This series is reflecting on Matthew Gallatin’s book, Thirsting for God in a Land of Shallow Wells.
This chapter of the book reflects more on Matthew’s path toward realizing both the anachronistic nature of the idea that something had to be written down to be a teaching or instruction from God and the idea that reliance on a text alone could ever produce anything but unending fragmentation and division. A lot of his thoughts in this chapter would probably be more meaningful to someone with a history more like his, but I did find the idea around which the chapter revolved intriguing.
Matthew turns to the Psalter and Psalm 119:105 (Psalm 118:105 in the LXX).
Your word is a lamp to my feet
And a light to my path.
In the Orthodox understanding, the Holy Scriptures are the light which illuminate the path, but they are not the path itself. The path is our life in Christ according to the way (or Holy Tradition) of the Church. If you try to focus on the lamp instead of the path, if you try to make that which is intended to provide illumination the center of your attention, you’ll be blinded instead of guided.
So, although both are critical elements of the journey, Orthodox Christians sharply differentiate between the light that shines above the path (the Scriptures) and the path itself (Apostolic Tradition). For the path by itself cannot show us its destination, or give us reason to walk it. Nor can the light that illumines the way provide the solid earth on which we may confidently tread. Both are required, and both are the gifts of God. So for Orthodox Christians, the Bible and Tradition are dear friends, not enemies!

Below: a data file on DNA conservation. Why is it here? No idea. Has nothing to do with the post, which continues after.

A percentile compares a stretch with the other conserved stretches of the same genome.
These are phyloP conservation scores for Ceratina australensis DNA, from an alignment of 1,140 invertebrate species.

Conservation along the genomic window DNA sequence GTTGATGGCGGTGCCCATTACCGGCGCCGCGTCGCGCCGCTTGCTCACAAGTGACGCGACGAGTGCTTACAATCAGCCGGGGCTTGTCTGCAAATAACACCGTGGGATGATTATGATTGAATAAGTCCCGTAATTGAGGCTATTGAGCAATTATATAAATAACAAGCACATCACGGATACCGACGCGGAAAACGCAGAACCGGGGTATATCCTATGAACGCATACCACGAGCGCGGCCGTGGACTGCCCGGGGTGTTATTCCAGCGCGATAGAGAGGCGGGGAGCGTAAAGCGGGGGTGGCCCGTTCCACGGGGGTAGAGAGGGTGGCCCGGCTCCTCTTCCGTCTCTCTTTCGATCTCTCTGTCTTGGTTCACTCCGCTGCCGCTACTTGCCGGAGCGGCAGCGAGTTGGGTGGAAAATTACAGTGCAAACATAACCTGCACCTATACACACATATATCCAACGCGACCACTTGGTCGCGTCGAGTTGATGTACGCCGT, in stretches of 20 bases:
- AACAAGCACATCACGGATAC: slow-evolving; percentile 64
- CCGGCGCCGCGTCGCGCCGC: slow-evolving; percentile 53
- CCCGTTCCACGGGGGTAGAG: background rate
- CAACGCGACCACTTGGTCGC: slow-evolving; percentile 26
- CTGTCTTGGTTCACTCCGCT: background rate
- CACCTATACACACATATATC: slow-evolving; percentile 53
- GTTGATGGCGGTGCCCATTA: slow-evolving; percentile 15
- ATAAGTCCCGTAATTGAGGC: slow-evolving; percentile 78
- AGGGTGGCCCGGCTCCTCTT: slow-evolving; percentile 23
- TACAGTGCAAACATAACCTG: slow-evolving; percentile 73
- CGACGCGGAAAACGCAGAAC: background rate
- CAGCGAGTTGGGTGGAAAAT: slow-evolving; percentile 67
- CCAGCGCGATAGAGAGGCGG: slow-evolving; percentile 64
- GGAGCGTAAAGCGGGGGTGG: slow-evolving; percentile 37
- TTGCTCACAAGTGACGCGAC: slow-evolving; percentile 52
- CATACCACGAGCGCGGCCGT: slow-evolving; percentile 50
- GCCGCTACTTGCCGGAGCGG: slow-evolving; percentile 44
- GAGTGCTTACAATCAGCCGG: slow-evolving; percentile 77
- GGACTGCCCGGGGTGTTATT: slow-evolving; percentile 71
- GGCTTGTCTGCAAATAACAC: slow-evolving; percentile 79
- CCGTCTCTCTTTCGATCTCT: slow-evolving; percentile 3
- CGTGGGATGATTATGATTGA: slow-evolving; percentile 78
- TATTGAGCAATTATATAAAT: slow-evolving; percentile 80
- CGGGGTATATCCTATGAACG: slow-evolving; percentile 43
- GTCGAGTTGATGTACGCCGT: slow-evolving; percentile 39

Ultimately, of course, the Word or Logos is the eternal Son. The Son is both our illumination and our way or path, and we find the way through union with Christ. But the path of union is within the pillar and ground of truth, the Church, described as the actual body of Christ. (If you don’t recognize my references, Paul wrote both those descriptions of the Church in 1 Timothy and 1 Corinthians.) I had never considered the difference between a light and a path in quite that way before.
When Matthew stopped trying to place the Scriptures and the Tradition of the Church in opposition to each other, he saw that things with which he had struggled, like infant baptism, actually fit easily into the context of both. That’s one example he uses because it’s a fairly widespread issue today (though I’ve never really understood why it is an issue at all), but the same thing is true of a number of places where people try to set the Holy Scriptures against the Church. Many of the disputes are constructed and artificial, and that’s probably why they crumbled before the whirlpool of deconstruction within which I live.